Different species of turtles lay different numbers of eggs, ranging from a few eggs to a couple hundred. However, the survival rate of eggs and hatchlings is very low, between 1 in 100 to 1 in 1000 for some turtle species. Furthermore, many turtles only lay eggs every two to three years. Once hatched, most turtles require many years to reach maturity before they are able to breed. This can be anywhere from several years to over 20 years before becoming an adult.
The majority of Canada’s land-based turtles are found in the warmer southern regions of Ontario and Quebec; however, turtles can be found in all provinces with the exception of Newfoundland and Labrador, Prince Edward Island, or the three northern territories. These turtles prefer wetland areas, ponds, muskegs, slow-moving rivers and streams, or shallow lakes.
During the winter, some freshwater turtles hibernate underwater often in the mud underneath while others choose other water source areas, such as fens. During the summer, many of these turtles, particularly those which primarily live in the water can remain underwater for several days at a time.
Turtles are exothermic meaning that they are not able to generate their own body heat and must rely on the environment to regulate their temperature. For this reason, turtles typically live in warmer climates. Turtles in Canada have been able to adapt and many turtles can be found ‘basking’ in the sun. The exception is turtles which dehydrate quickly, such as the stinkpot turtle which remains under water for the majority of its time. Whether a land-based or a marine turtle, all turtles breathe air and cannot survive indefinitely underwater.
Once hatched, male marine turtles almost never return to land and spend their lives living in the ocean. Females return to land, usually sandy beaches, only to nest and lay eggs. Marine turtles often migrate between warmer (nesting) climates, such as the Caribbean and cooler (foraging) climates, such as Canada; however, it can be difficult to track their actual migratory paths between these destination points.
There are approximately 300 species of turtles worldwide, thus turtles can vary greatly in appearance and size. Generally, however, they are easily recognizable by their typically hard upper shell of horn-like scales, or carapace, and their lower shell, the plastron, which can range in size. These two shells cover the majority of the turtle’s body, excluding its limbs, tail, and head, which extend from the shell. A turtle’s shell is part of their body that extends from the turtle’s ribs and joined to their backbone thus it cannot be removed.
Not all turtles have hard shells. Some turtles, such as the leatherback turtle which visits Canada’s Atlantic and Pacific coastlines or the spiny softshell turtle found in southern Ontario and Quebec, have leathery skin for a carapace instead of the hard scales found on most turtles.
Land-based turtles in Canada range in size between 8 and 25 cm and marine turtles may be as large as 2.5 m, which includes the largest turtle, the leatherback. Adult turtles range in weight from a couple hundred grams up to 1.5 kg, while marine turtles such as the leatherback reach average weights of up to 550 kg. A turtle’s short limbs and rather rigid body force them to move slowly on land; however, many turtles can be quite active in water and swim rather quickly.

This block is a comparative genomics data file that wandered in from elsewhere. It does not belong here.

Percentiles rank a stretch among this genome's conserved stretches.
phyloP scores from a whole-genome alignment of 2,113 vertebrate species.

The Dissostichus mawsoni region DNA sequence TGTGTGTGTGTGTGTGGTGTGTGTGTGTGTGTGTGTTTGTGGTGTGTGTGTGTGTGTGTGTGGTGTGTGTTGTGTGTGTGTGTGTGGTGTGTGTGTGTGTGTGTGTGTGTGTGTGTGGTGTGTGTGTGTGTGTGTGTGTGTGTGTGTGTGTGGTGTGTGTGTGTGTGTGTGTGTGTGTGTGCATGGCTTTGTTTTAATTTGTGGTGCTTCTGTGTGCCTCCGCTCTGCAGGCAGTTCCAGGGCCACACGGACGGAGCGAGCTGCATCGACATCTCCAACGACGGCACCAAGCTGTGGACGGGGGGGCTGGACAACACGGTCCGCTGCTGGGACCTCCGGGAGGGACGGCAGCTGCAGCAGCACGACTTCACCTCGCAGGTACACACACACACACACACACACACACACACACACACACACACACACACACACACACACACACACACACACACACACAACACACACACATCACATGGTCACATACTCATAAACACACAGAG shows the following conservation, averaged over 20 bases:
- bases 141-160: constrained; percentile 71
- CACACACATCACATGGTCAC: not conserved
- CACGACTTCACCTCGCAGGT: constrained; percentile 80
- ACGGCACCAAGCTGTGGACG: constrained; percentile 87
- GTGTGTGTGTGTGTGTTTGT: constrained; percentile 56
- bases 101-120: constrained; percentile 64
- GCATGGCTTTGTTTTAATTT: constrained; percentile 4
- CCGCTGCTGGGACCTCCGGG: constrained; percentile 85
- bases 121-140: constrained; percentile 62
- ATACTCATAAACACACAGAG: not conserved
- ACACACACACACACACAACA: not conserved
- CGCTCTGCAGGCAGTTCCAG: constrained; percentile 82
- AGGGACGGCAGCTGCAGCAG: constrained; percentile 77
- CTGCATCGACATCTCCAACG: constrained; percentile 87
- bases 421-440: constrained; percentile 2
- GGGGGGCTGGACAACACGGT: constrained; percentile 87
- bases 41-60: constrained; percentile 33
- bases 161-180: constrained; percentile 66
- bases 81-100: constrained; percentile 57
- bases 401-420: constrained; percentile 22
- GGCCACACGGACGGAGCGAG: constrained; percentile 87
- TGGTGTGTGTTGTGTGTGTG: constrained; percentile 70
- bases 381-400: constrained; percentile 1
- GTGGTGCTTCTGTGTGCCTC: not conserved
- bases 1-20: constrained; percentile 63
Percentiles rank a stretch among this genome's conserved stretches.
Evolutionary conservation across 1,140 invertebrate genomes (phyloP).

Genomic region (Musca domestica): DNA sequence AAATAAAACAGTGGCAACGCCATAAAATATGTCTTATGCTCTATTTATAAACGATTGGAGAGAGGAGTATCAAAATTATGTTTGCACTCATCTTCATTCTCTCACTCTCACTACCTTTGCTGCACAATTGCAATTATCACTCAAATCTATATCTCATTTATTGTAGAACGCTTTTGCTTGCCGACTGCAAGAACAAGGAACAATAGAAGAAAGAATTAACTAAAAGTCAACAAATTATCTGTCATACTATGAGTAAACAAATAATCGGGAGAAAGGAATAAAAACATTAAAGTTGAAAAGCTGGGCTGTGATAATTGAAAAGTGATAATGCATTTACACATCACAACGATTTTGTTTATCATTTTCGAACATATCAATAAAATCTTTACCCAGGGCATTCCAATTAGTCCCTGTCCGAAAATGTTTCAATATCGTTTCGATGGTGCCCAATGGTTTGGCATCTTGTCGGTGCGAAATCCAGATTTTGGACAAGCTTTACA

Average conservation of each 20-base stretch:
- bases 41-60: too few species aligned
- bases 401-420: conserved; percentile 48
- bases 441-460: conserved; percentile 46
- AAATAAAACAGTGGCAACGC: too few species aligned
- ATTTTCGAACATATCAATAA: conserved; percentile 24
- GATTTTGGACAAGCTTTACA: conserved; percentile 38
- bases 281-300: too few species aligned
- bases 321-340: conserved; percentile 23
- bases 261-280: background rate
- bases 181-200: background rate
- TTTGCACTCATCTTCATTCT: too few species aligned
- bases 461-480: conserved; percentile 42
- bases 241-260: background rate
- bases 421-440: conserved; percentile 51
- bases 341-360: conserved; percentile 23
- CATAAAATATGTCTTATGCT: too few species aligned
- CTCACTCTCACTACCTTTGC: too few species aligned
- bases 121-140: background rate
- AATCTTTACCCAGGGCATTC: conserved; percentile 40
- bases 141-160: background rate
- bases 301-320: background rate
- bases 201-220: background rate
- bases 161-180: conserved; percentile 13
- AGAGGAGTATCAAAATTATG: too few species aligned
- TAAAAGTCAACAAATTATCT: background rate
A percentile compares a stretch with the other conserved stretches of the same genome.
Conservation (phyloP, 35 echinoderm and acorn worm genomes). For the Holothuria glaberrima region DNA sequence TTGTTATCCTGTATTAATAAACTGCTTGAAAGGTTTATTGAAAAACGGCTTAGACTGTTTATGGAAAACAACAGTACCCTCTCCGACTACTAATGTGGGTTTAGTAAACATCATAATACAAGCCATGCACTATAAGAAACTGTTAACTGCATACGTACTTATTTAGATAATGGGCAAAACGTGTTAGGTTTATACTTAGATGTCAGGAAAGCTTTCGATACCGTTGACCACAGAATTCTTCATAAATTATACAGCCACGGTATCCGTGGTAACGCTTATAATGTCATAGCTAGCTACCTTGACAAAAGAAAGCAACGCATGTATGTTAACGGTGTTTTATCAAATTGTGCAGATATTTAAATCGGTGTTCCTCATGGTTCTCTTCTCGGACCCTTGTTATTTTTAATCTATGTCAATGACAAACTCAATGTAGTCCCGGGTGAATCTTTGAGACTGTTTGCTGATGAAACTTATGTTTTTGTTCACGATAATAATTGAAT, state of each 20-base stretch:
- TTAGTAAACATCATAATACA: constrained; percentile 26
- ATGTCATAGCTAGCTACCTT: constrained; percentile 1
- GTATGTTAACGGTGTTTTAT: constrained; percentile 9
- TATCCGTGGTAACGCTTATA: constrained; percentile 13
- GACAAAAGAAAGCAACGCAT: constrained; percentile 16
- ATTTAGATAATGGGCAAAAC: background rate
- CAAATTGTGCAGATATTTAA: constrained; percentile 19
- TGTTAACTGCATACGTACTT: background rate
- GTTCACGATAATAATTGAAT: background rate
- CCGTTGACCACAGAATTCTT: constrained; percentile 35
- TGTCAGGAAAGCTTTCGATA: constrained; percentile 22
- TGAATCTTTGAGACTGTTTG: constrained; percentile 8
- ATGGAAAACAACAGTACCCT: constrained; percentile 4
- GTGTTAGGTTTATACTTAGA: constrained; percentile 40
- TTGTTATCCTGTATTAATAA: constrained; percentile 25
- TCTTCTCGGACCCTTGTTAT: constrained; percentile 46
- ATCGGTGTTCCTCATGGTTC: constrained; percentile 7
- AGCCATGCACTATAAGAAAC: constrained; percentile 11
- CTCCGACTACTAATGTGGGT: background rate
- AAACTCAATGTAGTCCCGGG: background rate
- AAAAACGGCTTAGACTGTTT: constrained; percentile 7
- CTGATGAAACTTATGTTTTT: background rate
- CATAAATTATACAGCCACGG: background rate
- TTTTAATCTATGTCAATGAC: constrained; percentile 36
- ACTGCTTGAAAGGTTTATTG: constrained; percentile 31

In safer environments, turtles generally have long life spans, living anywhere from 20 to over 75 years old. However, it has been difficult for researchers to study the life span of numerous species of turtles and therefore many ages are approximate.
All turtles are omnivores, that is, they eat both meat and vegetation. Due to their inability to move quickly freshwater turtles in Canada usually feed on dead animals such as fish, worms, snails, insects, frogs, and minnows but will also eat plants, particularly aquatic vegetation.
The diet of marine turtles depends on the species. For instance, leatherbacks typically eat jellyfish, while the loggerhead turtle, a turtle found along Canada’s Atlantic coastline, will eat a wide number of ocean dwellers such as smaller vertebrates, sponges, anemones, coral, star fish, sea cucumbers as well as vegetation such as algae or other marine plants.
Turtles do not have teeth but instead use their hard ‘beaks’ and bony jaws to trap and, for some turtles that have very sharp jaws, to chew food. Due to the inability to chew food, other turtles such as painted or leatherback turtles must eat their food in the water where they can use the water to help grasp and swallow their food.
To learn more about some of Canada’s specific turtle species, clink on the link below or go to our Downloadable Resources page to download these and other resources.
- Blanding’s turtle (Emydoidea blandingi)
- Eastern musk or stinkpot turtle (Sternotherus odoratus)
- Painted turtle (Chrysemys picta)
Canadian Geographic. “Blanding’s Turtle.”
Fisheries and Oceans Canada. “Leatherback Turtle.”
Nature Conservancy Canada.
Nova Scotia’s Blanding’s Turtles: Conservation and Recovery.
Ontario Nature. “Reptiles and Amphibians of Ontario.”
Parks Canada. “Species at Risk.”
The Canadian Biodiversity Website. “Turtles.”
The Canadian Encyclopedia. “Turtle.”
The Science Behind Algonquin’ Animals. “Painted Turtles.”